our own senses and emotions, through subtle energetic states for which we have no words. It is only by approaching our fellow beings with respect, sharpening those senses, observing those emotions, and noticing those energetic states that we even begin to understand our true place in the world.

The understanding begins not in an intellectual process of cataloging, comparing, or deciphering, but through using the empathic senses to feel what’s going on. Even if I never learn the words to that windsong, maybe the experience of wonder and connection it evoked is enough.

The word “deer” evolved from Old English “deor”, which referred not only to deer but to any wild animal. According to Ted Andrews, author of Animal-Speak, “There are many stories and myths of deer luring hunters or even kings deep into the woods until they are lost and begin to encounter new adventures.” In Deer Clan, we become “lost” to the civilized selves we know and invoke the wild being within us in order to become one with our world. In that state, we have access to the senses that touch that world and are touched by it.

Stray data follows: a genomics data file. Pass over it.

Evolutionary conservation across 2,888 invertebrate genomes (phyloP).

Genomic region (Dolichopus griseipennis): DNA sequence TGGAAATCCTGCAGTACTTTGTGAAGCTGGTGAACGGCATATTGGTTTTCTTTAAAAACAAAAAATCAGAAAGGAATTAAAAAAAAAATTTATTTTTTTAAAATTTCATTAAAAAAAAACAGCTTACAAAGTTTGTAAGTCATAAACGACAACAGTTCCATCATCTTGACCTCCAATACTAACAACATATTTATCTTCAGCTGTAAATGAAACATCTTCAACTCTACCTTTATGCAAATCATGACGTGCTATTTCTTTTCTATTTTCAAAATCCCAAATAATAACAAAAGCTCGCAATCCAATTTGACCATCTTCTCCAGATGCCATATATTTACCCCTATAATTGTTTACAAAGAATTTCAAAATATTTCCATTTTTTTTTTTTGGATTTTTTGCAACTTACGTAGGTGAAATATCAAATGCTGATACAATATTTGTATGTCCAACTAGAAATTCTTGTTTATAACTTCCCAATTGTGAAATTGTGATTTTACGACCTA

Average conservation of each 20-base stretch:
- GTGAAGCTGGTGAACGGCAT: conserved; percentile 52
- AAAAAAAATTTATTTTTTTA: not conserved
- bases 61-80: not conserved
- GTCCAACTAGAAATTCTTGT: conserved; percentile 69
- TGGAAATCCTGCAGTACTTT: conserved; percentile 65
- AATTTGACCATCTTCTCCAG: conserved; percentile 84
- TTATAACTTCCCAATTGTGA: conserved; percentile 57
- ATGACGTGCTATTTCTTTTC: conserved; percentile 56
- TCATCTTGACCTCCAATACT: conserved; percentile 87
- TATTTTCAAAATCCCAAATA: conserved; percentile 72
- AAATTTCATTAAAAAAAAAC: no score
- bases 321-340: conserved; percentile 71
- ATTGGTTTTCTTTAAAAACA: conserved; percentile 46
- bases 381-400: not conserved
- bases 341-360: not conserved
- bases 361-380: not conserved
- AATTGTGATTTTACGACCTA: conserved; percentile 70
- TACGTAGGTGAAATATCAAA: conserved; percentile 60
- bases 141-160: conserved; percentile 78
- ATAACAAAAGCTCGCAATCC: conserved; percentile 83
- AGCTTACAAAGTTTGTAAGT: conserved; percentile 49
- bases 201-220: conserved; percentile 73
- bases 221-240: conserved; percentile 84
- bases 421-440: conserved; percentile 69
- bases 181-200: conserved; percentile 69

Twilight Covening is a three-day institute of Earth spirituality held within a continual three-day ritual. It is a time for exploring ways to deepen Earth-centered spiritual practice and a time to develop our collective wisdom in a shared sacred space as we move into the dark time of the year.  Get more information or register now.

Journey, Story

by Alison Mee

(photo by Sarah Eaton)

I have my story and I realize, indeed, we each come with our own stories. Sometimes, it is the time for the sharing of stories. But this is not that time. This is the time to look in each others’ faces and acknowledge and nod and slip quietly together into the whispering hush of trees, the soft openness of water, the deep slow being of stone.

For thousands of years, our ancestors have used the drum to guide us in and out of shamanic journey. Feeling the drum entwine with the pulse of my blood and the sense of this air against this skin, wraps me in an agreement. I will journey, she will drum. Wherever I go, the drum will follow; wherever I go, I will bring the drum. I will not leave the drum and the drum will not leave me, and however far I journey I will return to the drum. I will allow it to call me home to my tribe when my wandering is done. It is an ancient and sacred trust.

With the drum to keep me safe, I drape my body over the rocks by the water. I am the person in the body on the rock in the water. I am the body on the rock in the water. I am the rock in the water. I am the water, lapping rhythmically against the rock, against the body. I am the bright warm star beaming against the skin. I am but the motion and the rhythm of the lapping. The pattern. The relationship of all these things.